Android users and apps have become a major part of payments and financial services, carrying an increased risk for web crime. It is estimated that there are 107.7 million Android Smartphone users in the U.S. who have downloaded more than 65 million apps from the Google App Store, and each one of them represents a smorgasbord of opportunity for hackers to steal user credentials and other information.
  • Red Hat: 'use after free' vulnerability found in Linux kernel's DCCP protocol IPV6 implementation
    Red Hat Product Security has published details of an "important" security vulnerability in the Linux kernel. The IPv6 implementation of the DCCP protocol means that it is possible for a local, unprivileged user to alter kernel memory and escalate their privileges. Known as the "use-after-free" flaw, CVE-2017-6074 affects a number of Red Hat products including Red Hat Enterprise Linux 6, Red Hat Enterprise Linux 7 and Red Hat Openshift Online v2. Mitigating factors include the requirement for a potential attacker to have access to a local account on a machine, and for IPV6 to be enabled, but it is still something that will be of concern to Linux users. Describing the vulnerability, Red Hat says: "This flaw allows an attacker with an account on the local system to potentially elevate privileges. This class of flaw is commonly referred to as UAF (Use After Free.) Flaws of this nature are generally exploited by exercising a code path that accesses memory via a pointer that no longer references an in use allocation due to an earlier free() operation. In this specific issue, the flaw exists in the DCCP networking code and can be reached by a malicious actor with sufficient access to initiate a DCCP network connection on any local interface. Successful exploitation may result in crashing of the host kernel, potential execution of code in the context of the host kernel or other escalation of privilege by modifying kernel memory structures."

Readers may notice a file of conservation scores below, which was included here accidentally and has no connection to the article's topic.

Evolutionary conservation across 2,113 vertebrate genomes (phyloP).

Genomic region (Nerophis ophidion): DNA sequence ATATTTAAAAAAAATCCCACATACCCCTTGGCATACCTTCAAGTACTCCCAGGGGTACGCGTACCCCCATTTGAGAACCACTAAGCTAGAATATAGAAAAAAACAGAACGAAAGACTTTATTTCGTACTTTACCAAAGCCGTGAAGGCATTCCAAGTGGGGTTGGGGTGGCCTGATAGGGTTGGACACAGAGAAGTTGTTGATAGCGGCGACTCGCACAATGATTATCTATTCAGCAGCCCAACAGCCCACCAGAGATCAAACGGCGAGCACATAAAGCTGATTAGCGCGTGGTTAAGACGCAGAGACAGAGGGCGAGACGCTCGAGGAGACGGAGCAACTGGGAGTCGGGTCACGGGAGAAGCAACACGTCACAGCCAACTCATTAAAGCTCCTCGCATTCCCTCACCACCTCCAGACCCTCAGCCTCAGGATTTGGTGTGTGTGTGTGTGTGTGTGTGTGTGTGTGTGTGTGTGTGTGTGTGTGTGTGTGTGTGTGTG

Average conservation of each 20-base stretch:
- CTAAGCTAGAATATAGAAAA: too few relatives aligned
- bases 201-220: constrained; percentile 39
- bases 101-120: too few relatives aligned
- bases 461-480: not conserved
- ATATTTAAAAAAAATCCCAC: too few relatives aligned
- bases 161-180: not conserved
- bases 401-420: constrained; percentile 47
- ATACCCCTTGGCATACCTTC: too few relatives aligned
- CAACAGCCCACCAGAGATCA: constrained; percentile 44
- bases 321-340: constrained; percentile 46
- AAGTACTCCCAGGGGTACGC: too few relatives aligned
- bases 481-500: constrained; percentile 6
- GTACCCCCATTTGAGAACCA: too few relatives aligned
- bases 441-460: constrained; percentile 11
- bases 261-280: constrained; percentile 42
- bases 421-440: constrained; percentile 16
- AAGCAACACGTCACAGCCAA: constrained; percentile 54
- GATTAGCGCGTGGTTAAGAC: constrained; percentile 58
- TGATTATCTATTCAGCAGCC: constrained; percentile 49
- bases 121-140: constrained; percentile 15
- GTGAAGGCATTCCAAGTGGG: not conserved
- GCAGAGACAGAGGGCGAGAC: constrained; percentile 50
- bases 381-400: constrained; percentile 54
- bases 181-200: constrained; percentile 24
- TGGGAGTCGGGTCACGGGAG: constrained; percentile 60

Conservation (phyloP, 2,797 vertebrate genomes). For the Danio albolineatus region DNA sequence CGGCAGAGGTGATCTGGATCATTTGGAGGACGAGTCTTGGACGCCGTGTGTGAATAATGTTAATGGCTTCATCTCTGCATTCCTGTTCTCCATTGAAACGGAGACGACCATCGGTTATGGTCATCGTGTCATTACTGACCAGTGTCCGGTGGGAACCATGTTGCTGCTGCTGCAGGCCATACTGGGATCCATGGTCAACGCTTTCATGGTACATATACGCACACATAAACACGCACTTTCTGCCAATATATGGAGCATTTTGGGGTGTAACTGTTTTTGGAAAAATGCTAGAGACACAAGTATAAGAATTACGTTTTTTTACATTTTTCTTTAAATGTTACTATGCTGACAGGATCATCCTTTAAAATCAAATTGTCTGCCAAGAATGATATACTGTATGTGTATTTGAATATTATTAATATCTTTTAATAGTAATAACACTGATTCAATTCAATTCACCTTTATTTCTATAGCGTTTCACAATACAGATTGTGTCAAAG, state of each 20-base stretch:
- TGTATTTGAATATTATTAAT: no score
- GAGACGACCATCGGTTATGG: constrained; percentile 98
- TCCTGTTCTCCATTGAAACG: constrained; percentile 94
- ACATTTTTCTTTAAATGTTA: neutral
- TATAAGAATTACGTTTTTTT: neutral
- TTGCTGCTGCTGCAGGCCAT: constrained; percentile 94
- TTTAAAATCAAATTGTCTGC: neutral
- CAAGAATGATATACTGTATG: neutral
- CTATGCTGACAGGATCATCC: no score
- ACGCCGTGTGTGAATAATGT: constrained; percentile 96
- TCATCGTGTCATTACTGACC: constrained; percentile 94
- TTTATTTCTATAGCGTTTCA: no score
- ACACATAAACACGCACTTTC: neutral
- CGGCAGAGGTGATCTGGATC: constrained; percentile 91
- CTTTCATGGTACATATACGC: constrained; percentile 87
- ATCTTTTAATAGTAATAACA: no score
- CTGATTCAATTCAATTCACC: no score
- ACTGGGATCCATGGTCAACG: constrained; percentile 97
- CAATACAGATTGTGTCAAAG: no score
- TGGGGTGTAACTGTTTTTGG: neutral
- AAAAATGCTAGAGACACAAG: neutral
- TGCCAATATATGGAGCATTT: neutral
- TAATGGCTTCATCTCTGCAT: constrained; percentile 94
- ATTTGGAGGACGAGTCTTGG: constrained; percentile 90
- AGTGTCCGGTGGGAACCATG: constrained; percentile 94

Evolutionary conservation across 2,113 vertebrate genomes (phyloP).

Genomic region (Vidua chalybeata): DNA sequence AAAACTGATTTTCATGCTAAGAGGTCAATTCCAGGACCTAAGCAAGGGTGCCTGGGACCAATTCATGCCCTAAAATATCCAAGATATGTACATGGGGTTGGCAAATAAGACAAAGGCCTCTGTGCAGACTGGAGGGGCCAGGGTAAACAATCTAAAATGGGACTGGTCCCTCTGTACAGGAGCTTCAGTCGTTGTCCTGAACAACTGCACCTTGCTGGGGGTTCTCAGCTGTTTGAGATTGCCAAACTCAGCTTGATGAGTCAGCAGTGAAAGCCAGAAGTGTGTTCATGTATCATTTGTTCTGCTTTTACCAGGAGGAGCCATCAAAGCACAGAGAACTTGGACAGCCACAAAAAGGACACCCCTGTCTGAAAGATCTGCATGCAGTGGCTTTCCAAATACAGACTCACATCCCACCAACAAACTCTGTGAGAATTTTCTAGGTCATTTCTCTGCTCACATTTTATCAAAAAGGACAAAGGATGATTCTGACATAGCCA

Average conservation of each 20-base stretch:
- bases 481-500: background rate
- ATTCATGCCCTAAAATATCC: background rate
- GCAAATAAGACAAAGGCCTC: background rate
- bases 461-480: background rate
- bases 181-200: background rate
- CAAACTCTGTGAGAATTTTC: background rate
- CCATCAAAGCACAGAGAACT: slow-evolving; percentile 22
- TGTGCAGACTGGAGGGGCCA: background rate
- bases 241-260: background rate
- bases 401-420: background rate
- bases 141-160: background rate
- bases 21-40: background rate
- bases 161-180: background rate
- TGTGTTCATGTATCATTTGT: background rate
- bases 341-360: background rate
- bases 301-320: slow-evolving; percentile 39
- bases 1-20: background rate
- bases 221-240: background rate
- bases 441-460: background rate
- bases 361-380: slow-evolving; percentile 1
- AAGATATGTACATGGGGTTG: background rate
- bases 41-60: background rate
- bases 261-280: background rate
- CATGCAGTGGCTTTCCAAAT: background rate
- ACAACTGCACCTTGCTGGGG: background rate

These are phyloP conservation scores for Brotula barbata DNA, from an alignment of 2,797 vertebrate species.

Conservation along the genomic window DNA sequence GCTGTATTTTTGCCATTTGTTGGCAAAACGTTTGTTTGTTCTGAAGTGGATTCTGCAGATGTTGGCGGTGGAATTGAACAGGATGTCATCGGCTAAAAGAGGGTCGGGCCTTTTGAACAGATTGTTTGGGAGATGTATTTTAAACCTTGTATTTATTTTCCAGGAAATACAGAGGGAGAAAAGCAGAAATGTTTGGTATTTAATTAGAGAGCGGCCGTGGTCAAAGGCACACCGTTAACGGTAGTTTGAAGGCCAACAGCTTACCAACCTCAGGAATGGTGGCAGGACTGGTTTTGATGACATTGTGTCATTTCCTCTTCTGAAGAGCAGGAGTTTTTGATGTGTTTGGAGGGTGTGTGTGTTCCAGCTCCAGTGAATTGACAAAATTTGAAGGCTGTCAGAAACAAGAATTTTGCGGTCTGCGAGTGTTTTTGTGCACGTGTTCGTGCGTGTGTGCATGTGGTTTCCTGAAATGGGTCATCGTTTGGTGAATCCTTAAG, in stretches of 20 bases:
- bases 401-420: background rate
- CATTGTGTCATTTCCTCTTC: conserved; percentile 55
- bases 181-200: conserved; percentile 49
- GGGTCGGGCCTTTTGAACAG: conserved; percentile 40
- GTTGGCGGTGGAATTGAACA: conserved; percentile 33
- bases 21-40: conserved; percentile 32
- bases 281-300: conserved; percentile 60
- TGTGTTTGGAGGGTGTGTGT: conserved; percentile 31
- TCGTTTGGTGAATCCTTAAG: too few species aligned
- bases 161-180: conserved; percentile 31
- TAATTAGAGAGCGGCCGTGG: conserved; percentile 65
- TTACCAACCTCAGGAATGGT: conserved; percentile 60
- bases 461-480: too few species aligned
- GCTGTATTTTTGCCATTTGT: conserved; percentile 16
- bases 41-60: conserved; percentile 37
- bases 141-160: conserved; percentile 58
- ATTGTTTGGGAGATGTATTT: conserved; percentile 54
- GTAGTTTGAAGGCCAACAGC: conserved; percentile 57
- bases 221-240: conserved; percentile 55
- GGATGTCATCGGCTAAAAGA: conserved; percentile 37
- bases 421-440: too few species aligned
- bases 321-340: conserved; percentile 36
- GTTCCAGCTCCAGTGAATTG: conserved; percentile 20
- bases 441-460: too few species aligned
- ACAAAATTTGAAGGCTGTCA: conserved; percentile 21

Android Leftovers

today's howtos